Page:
In a Friday op-ed for The New York Times, Markle recounts the summer day in July which she says began like most, yet undoubtedly ended with an eternal marker in her memory. Markle wrote that she began her day making breakfast, feeding her dogs and holding her son, Archie, until a sharp cramp made it evident that something was wrong.
“I knew, as I clutched my firstborn child, that I was losing my second,” she wrote.
In 2019 before Markle and Prince Harry left England for civilian life, she recalled a journalist asking her, “Are you OK?” in an interview during the couple’s South African tour. Though her answer went viral, the simple three words opened a door for her and made her realize that a question could change worlds.
Markle’s experience also highlights the commonality of miscarriages and stillbirths, especially among Black women and women of color. In the past several years different high-profile Black women and women of color have stepped forward to recount their fertility struggles, including Beyoncé, Michelle Obama, Serena Williams and most recently Chrissy Teigen.
“Losing a child means carrying an almost unbearable grief, experienced by many but talked about by few. In the pain of our loss, my husband and I discovered that in a room of 100 women, 10 to 20 of them will have suffered from miscarriage. Yet despite the staggering commonality of this pain, the conversation remains taboo, riddled with (unwarranted) shame, and perpetuating a cycle of solitary mourning,” Markle wrote.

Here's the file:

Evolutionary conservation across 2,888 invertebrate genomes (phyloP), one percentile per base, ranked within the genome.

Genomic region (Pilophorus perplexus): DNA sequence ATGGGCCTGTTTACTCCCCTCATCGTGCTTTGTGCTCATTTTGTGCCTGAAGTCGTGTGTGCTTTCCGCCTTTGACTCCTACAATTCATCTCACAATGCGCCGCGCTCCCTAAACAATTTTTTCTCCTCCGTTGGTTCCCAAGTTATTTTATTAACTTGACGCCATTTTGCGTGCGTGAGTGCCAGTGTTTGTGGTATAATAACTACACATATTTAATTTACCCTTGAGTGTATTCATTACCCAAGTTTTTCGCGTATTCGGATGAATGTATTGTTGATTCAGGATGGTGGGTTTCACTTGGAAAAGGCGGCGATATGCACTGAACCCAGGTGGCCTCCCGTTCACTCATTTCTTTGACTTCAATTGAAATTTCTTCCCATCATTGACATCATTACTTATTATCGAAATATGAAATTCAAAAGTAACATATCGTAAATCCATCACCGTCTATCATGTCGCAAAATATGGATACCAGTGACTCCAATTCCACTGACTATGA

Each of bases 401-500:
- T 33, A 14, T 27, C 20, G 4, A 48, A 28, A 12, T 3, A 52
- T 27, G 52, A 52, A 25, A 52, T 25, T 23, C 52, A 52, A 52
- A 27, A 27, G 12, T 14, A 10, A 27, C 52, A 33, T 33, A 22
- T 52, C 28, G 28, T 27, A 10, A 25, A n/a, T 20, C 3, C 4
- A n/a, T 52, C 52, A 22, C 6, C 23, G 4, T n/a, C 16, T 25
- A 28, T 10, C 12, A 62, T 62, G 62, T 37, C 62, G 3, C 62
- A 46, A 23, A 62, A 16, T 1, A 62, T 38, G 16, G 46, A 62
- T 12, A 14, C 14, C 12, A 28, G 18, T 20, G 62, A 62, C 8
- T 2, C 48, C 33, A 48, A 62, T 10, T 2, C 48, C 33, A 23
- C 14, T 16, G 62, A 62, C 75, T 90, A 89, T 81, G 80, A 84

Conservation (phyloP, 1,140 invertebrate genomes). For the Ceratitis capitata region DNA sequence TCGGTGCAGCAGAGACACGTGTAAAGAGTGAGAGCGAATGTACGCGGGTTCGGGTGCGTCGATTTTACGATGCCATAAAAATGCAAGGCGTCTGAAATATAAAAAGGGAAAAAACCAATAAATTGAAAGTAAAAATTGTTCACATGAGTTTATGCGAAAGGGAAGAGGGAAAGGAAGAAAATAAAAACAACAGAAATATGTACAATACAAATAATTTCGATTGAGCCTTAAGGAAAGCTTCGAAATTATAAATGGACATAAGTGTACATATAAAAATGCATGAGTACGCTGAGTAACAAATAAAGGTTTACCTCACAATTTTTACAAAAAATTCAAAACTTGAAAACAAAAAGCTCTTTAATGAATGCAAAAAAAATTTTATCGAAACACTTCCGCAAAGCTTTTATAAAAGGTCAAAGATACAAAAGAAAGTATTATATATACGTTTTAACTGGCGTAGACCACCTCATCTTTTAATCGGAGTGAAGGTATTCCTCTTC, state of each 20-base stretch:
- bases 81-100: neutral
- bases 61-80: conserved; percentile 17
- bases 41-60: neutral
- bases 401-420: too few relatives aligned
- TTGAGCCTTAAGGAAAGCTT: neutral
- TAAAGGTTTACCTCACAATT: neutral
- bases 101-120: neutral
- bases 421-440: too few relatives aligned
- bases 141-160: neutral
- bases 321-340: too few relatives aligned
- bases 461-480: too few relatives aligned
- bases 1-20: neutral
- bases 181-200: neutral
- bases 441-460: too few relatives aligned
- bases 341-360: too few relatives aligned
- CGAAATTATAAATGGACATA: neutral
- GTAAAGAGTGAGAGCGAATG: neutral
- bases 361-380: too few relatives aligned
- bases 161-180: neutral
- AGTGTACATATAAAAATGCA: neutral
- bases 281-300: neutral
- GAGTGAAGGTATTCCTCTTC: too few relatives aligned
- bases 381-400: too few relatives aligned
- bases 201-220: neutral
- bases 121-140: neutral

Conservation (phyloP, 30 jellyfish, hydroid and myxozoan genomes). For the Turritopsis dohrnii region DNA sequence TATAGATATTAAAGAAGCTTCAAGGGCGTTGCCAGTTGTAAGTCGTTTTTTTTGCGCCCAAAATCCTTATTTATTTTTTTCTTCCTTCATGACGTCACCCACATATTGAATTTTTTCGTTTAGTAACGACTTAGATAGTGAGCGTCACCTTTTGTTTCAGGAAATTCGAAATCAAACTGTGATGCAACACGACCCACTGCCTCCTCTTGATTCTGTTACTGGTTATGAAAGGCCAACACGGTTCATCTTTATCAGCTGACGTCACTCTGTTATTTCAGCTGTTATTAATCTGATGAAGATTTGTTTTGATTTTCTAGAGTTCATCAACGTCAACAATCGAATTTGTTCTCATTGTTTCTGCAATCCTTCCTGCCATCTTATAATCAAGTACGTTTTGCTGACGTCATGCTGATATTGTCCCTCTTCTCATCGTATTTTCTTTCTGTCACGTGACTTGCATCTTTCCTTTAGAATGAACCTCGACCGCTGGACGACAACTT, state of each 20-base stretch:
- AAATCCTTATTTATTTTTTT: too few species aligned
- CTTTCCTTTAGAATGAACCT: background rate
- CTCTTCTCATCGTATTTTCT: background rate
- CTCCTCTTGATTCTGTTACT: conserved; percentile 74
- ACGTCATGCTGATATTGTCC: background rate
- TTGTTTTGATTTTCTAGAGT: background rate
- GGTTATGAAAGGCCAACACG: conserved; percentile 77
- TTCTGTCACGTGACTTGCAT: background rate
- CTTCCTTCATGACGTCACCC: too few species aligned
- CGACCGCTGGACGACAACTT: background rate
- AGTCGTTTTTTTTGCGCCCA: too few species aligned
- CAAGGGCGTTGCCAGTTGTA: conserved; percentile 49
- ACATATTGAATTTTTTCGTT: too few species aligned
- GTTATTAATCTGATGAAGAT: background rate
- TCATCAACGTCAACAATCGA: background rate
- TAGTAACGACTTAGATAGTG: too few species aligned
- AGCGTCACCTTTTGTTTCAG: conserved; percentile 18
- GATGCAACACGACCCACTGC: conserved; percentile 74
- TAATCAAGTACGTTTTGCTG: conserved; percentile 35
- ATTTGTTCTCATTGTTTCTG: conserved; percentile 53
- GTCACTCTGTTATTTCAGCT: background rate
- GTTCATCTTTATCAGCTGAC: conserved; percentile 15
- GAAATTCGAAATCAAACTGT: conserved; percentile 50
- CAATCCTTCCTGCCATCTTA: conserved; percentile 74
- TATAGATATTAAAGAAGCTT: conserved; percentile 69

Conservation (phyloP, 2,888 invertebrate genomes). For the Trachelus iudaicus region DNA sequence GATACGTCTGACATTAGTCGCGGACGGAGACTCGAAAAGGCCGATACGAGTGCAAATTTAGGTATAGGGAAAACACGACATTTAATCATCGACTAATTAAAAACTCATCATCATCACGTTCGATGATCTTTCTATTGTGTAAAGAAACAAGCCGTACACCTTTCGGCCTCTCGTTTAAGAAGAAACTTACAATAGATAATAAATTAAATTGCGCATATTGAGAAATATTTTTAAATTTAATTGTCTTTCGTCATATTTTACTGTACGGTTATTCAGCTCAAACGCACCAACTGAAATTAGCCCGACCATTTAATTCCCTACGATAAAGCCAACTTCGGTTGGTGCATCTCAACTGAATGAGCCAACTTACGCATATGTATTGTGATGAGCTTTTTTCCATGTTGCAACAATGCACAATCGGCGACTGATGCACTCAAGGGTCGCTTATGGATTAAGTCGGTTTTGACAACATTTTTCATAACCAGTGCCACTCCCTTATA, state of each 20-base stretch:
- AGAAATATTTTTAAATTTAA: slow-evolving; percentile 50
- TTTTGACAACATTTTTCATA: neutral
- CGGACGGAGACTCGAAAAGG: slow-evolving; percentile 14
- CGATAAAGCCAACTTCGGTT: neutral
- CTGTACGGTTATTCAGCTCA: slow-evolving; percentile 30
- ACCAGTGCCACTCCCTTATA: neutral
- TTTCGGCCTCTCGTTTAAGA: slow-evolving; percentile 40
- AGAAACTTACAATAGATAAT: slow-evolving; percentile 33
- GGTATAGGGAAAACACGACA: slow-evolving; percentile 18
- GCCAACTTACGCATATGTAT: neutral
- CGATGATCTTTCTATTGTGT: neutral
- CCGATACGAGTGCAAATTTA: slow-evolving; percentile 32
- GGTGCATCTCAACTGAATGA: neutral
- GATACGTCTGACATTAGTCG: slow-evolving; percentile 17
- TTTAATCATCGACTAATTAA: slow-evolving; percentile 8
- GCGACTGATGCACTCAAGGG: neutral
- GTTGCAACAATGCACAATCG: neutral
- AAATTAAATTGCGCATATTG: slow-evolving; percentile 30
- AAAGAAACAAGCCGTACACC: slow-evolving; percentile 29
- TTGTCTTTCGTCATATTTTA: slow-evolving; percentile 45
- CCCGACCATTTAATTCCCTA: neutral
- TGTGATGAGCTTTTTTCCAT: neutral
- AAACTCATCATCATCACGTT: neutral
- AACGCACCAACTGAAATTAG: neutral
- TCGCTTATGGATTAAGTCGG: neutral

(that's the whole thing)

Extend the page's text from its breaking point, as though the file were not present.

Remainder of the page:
Like the maternal mortality rate, Black women who are pregnant are still predisposed to experiencing complications or loss due to stress caused by systemic racism, access to health care providers and the bias held within health care providers which often hold Black patients to a different standard.
A miscarriage is categorized as the loss of a baby before 20 weeks of pregnancy. A stillbirth is described as loss after 20 weeks.
While it’s difficult to pinpoint why women experience miscarriages, a 2013 study showed that among a group of more than 4,000 women, 537 observed miscarriages occurred, 23 percent of whom self-identified as Black. In terms of stillbirths, a 2020 study by the CDC showed that Black women were more than twice as likely to experience a stillbirth than white and Hispanic women.
Markle’s reasons for writing the piece were two-fold. In a year that has summoned a collective and independent grief like no other, Markle’s hope was to break the stigma of silence around miscarriages and to unite on a common ground further shattered over the last 11 months. With the ongoing racial unrest, the coronavirus and a bitter election, Markle said she finds it sobering that truth and science can no longer be agreed upon.
In the end, she championed the understanding and compassion that the journalist showed her in hopes that a hollowed-out year could begin to turn around, especially as the holiday season settles in.